Then I put a Table of Contents at the front, and voila! I’m good to go! Now I can use this handy dandy notebook for all of my books. And hopefully, I’ll never get lost again!
S.K. Balk lives in the frozen wasteland of Northern Michigan. She is the author of the dystopian medical sci-fi THE BLOOD OF NERYS (also available in print) and short fantasy A SHINY FOR TRICK (forever free for your entertainment!).
Check out the #WriteTip category for more writing advice and tools from Frankie and Sam!
This is a continuation in a series of posts I’ll be doing about my own writing process. If you’re just coming into the conversation, please read this first. I don’t want anyone to feel daunted by my process. As NaNoWriMo forums are fond of describing, there are Planners and Pantsers. By that, they mean there are writers who prefer to write with a plan, and there are writers who prefer to wing it and fly by the seat of their pants.
I am a planner.
If you’re a pantser, planning can be intimidating. That’s why I would prefer if you read my previous #WriteTip post, which seeks to convince you that your own style is superior to mine because it is your style and you’ll get to know it best. I present my own methodology for two reasons:
- People sometimes ask about it, and
- It might help someone else find their way.
Planners, in General
There are multiple ways a writer can go about planning their work. The first thing you need, obviously, is a kick-ass idea. From there, there are multiple tasks you can do, such as:
- Drawing maps or sketches of characters, settings, clothes, creatures, etc.
- Filling out character sheets that add detail and personality to your characters
- Build a world, like making a character sheet for your setting
- Browse the internet for images, people, maps, etc. that inspire you relative to this story
- Outlining/plot mapping
- Talking with a friend
Any and all ideas are fine. I even change up my method from story to story, but there are similar elements no matter which story I write, so I’ll go into them here.
How I Start: Index!
The very first thing I do is whip up a Google Sheet (Microsoft Excel for Google Drive). I make a skeleton outline for chapter number, chapter name, and chapter description. Sometimes, if I am feeling especially plantastic, I’ll also put a ‘last edit’ date, a timeline marker, estimated percent completion, a section for other notes, and whose perspective I am following if I am writing more than one.
I can do this in Scrivener as well, but I’m still rocking this part of my process old school. In Scrivener, you can make a new page for each chapter, and each chapter has an ‘index card.’ It essentially works the same way, I just don’t love it. I have always been a fan of spreadsheets. They’re simple, easy to use, easy to organize, and easy to modify.
For the chapter description, I just keep it really simple. What am I hoping to accomplish in the chapter? For THE BLOOD OF NERYS (whose master document this is), Chapter one says:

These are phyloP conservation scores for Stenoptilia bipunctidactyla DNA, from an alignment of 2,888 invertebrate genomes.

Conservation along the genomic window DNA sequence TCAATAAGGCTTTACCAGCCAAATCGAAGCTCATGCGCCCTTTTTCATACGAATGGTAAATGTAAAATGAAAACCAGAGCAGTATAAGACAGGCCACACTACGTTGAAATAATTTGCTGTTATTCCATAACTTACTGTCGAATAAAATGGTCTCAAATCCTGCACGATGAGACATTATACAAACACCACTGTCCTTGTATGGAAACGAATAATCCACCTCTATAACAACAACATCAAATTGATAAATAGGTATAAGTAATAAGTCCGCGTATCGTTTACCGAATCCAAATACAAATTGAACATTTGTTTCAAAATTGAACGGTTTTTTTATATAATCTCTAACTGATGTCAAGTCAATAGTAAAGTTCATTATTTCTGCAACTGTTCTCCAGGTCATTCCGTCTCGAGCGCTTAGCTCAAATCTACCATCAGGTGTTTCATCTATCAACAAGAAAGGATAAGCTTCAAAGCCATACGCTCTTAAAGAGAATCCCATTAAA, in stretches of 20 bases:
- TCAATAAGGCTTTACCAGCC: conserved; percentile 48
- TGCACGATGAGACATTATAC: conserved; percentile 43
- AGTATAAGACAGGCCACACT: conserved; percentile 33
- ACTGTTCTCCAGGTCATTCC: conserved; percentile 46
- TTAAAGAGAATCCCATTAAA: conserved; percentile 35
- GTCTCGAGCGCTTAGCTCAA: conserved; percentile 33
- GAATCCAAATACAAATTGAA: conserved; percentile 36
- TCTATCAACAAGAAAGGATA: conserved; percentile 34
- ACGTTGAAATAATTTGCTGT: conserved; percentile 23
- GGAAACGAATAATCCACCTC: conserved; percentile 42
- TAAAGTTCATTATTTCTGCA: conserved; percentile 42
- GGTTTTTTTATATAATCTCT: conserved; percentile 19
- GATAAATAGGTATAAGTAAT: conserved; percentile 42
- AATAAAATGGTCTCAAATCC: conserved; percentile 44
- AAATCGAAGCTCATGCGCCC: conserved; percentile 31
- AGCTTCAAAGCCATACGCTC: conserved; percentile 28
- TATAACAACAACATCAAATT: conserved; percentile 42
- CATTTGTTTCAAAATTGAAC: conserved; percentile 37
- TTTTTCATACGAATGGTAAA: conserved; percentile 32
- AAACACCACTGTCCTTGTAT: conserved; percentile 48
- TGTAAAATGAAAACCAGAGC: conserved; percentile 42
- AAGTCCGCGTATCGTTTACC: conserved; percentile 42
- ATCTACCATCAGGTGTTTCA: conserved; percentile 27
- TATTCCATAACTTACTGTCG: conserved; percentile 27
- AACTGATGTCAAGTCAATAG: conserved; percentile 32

The opening scene is Wex dying of the disease. Berge brings in an ONEG and they bleed him for a transfusion. Wex lives. The donor, who was already close to death, goes into shock and dies, prompting Berge to need to go out and get a new one.
Now see…in the book, ONEGs are called “Primes.” I didn’t want to use modern terminology because I hate that in alternative worlds, so I renamed all of the blood types. For my brain to wrap around it, though, I used the terminology I know best.
From this point, I CAN plan out my entire story. However, that’s not what I do next. I only do the skeleton first…I’m too excited not to plan, but not clear enough on what goes in this document. The next thing I have to do is know my plot.
I then make a very rough outline of the plot. I use a technique I previously described called The Seven Point Story Structure. Basically, it’s just a physical representation of your beginning, middle, end, and the major events that happen along the way to move the story between them. Very, very simple. Piece of cake really. And it looks like actual, in-depth planning, which feels awesome.
That’s my whole book. A 7-point skeleton and an empty index of chapters. Want to guess what comes next?
I also affectionately refer to this as plot mapping. Frankie likes to use her tables and storyboards. This is basically the same thing but I don’t like to put all the time in to make it pretty. I just slap the words down and go.
I go back to my spreadsheet and I start filling it in. In my mind, I move through the plot quickly as if I am writing the book in less than an hour. My brain sounds a lot like this:
Example story: THE BLOOD OF NERYS
First, Berge carries Wex miles while he’s bleeding all over, dying. Then, he drops Wex on the lab floor, which pisses off Zanje (who’s his hot boss). They get in an argument about why the hell he dropped a dying man in her immaculate laboratory. Wex doesn’t die, but Berge has to go off to regather some supplies, leaving Wex with Zanje. Wex asks for his dog. Zanje hates animals because she thinks they’re dirty. Wex drags his own ass out of bed to go get his dog…
That bit spans about three chapters.
Each section in the outline spreadsheet will get 1-5 sentences maximum with what the chapter is about. It’s just a tiny little bookmark reminder of “Hey, this is what you were going to write here.”
I usually shoot for about 20-40 chapters. My chapters tend to be 1500-5000 words, so that gives me a 30,000-200,000 word range. I would usually aim for about 90,000, which is a moderately sized novel. I don’t limit how long a story will be, but I might try to separate the tale into several books if it grows too big. But word count isn’t a concern yet, so I won’t care until later.